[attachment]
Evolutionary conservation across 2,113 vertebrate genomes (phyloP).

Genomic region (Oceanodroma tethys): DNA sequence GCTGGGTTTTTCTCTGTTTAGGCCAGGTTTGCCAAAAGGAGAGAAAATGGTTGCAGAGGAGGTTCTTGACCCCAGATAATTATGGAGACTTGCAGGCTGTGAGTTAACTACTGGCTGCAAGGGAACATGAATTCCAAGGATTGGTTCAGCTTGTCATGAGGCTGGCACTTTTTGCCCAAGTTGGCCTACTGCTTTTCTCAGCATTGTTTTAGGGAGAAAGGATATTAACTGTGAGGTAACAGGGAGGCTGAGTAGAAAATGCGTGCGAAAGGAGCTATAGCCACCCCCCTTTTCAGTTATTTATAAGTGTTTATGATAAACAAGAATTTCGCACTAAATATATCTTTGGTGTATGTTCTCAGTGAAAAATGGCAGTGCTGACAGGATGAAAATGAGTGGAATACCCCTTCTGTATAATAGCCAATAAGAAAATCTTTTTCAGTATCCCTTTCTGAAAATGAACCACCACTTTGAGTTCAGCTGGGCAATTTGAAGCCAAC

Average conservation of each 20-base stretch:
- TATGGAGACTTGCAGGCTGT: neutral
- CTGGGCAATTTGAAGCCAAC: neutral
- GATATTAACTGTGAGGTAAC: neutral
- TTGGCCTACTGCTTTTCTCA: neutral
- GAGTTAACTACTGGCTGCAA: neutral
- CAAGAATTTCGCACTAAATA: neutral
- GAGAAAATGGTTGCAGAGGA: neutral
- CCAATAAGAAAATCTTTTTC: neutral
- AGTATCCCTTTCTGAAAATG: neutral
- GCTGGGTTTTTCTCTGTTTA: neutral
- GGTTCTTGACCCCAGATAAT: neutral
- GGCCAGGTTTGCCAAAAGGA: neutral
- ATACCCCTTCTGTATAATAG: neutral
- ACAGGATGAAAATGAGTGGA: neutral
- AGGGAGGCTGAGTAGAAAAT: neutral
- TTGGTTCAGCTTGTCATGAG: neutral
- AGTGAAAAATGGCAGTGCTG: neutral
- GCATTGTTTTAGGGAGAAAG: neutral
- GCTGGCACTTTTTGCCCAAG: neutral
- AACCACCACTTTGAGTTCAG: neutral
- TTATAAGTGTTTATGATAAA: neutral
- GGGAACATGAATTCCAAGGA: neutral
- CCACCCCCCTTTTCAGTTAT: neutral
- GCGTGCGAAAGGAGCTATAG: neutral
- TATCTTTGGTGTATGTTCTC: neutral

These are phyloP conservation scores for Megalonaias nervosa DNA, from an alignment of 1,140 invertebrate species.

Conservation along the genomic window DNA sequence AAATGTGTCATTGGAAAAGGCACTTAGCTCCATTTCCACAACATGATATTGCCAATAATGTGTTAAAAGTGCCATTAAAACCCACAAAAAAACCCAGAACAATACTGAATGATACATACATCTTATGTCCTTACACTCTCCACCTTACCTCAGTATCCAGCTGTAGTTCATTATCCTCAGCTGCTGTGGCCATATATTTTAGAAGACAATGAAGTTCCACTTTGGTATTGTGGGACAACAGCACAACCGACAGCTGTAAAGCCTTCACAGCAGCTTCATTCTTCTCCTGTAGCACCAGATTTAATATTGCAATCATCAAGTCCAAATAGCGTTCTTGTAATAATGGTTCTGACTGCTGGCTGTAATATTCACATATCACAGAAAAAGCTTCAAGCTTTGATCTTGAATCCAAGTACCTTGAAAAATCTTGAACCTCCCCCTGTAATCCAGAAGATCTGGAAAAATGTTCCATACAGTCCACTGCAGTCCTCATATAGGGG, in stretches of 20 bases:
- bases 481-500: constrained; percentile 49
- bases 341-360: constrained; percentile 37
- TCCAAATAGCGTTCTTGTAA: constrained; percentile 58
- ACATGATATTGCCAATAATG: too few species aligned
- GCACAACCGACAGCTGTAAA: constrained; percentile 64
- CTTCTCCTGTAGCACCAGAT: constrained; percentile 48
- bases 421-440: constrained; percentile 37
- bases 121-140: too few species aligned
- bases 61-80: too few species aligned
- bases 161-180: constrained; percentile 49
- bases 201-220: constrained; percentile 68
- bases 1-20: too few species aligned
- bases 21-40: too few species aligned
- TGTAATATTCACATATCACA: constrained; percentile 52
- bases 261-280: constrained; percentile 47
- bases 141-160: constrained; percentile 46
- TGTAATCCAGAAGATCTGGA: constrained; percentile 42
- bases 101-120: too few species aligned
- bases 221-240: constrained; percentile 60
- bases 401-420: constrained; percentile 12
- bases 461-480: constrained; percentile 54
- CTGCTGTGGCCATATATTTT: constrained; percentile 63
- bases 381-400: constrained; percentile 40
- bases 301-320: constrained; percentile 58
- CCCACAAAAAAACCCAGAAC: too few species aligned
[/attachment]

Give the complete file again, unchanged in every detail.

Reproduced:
Evolutionary conservation across 2,113 vertebrate genomes (phyloP).

Genomic region (Oceanodroma tethys): DNA sequence GCTGGGTTTTTCTCTGTTTAGGCCAGGTTTGCCAAAAGGAGAGAAAATGGTTGCAGAGGAGGTTCTTGACCCCAGATAATTATGGAGACTTGCAGGCTGTGAGTTAACTACTGGCTGCAAGGGAACATGAATTCCAAGGATTGGTTCAGCTTGTCATGAGGCTGGCACTTTTTGCCCAAGTTGGCCTACTGCTTTTCTCAGCATTGTTTTAGGGAGAAAGGATATTAACTGTGAGGTAACAGGGAGGCTGAGTAGAAAATGCGTGCGAAAGGAGCTATAGCCACCCCCCTTTTCAGTTATTTATAAGTGTTTATGATAAACAAGAATTTCGCACTAAATATATCTTTGGTGTATGTTCTCAGTGAAAAATGGCAGTGCTGACAGGATGAAAATGAGTGGAATACCCCTTCTGTATAATAGCCAATAAGAAAATCTTTTTCAGTATCCCTTTCTGAAAATGAACCACCACTTTGAGTTCAGCTGGGCAATTTGAAGCCAAC

Average conservation of each 20-base stretch:
- TATGGAGACTTGCAGGCTGT: neutral
- CTGGGCAATTTGAAGCCAAC: neutral
- GATATTAACTGTGAGGTAAC: neutral
- TTGGCCTACTGCTTTTCTCA: neutral
- GAGTTAACTACTGGCTGCAA: neutral
- CAAGAATTTCGCACTAAATA: neutral
- GAGAAAATGGTTGCAGAGGA: neutral
- CCAATAAGAAAATCTTTTTC: neutral
- AGTATCCCTTTCTGAAAATG: neutral
- GCTGGGTTTTTCTCTGTTTA: neutral
- GGTTCTTGACCCCAGATAAT: neutral
- GGCCAGGTTTGCCAAAAGGA: neutral
- ATACCCCTTCTGTATAATAG: neutral
- ACAGGATGAAAATGAGTGGA: neutral
- AGGGAGGCTGAGTAGAAAAT: neutral
- TTGGTTCAGCTTGTCATGAG: neutral
- AGTGAAAAATGGCAGTGCTG: neutral
- GCATTGTTTTAGGGAGAAAG: neutral
- GCTGGCACTTTTTGCCCAAG: neutral
- AACCACCACTTTGAGTTCAG: neutral
- TTATAAGTGTTTATGATAAA: neutral
- GGGAACATGAATTCCAAGGA: neutral
- CCACCCCCCTTTTCAGTTAT: neutral
- GCGTGCGAAAGGAGCTATAG: neutral
- TATCTTTGGTGTATGTTCTC: neutral

These are phyloP conservation scores for Megalonaias nervosa DNA, from an alignment of 1,140 invertebrate species.

Conservation along the genomic window DNA sequence AAATGTGTCATTGGAAAAGGCACTTAGCTCCATTTCCACAACATGATATTGCCAATAATGTGTTAAAAGTGCCATTAAAACCCACAAAAAAACCCAGAACAATACTGAATGATACATACATCTTATGTCCTTACACTCTCCACCTTACCTCAGTATCCAGCTGTAGTTCATTATCCTCAGCTGCTGTGGCCATATATTTTAGAAGACAATGAAGTTCCACTTTGGTATTGTGGGACAACAGCACAACCGACAGCTGTAAAGCCTTCACAGCAGCTTCATTCTTCTCCTGTAGCACCAGATTTAATATTGCAATCATCAAGTCCAAATAGCGTTCTTGTAATAATGGTTCTGACTGCTGGCTGTAATATTCACATATCACAGAAAAAGCTTCAAGCTTTGATCTTGAATCCAAGTACCTTGAAAAATCTTGAACCTCCCCCTGTAATCCAGAAGATCTGGAAAAATGTTCCATACAGTCCACTGCAGTCCTCATATAGGGG, in stretches of 20 bases:
- bases 481-500: constrained; percentile 49
- bases 341-360: constrained; percentile 37
- TCCAAATAGCGTTCTTGTAA: constrained; percentile 58
- ACATGATATTGCCAATAATG: too few species aligned
- GCACAACCGACAGCTGTAAA: constrained; percentile 64
- CTTCTCCTGTAGCACCAGAT: constrained; percentile 48
- bases 421-440: constrained; percentile 37
- bases 121-140: too few species aligned
- bases 61-80: too few species aligned
- bases 161-180: constrained; percentile 49
- bases 201-220: constrained; percentile 68
- bases 1-20: too few species aligned
- bases 21-40: too few species aligned
- TGTAATATTCACATATCACA: constrained; percentile 52
- bases 261-280: constrained; percentile 47
- bases 141-160: constrained; percentile 46
- TGTAATCCAGAAGATCTGGA: constrained; percentile 42
- bases 101-120: too few species aligned
- bases 221-240: constrained; percentile 60
- bases 401-420: constrained; percentile 12
- bases 461-480: constrained; percentile 54
- CTGCTGTGGCCATATATTTT: constrained; percentile 63
- bases 381-400: constrained; percentile 40
- bases 301-320: constrained; percentile 58
- CCCACAAAAAAACCCAGAAC: too few species aligned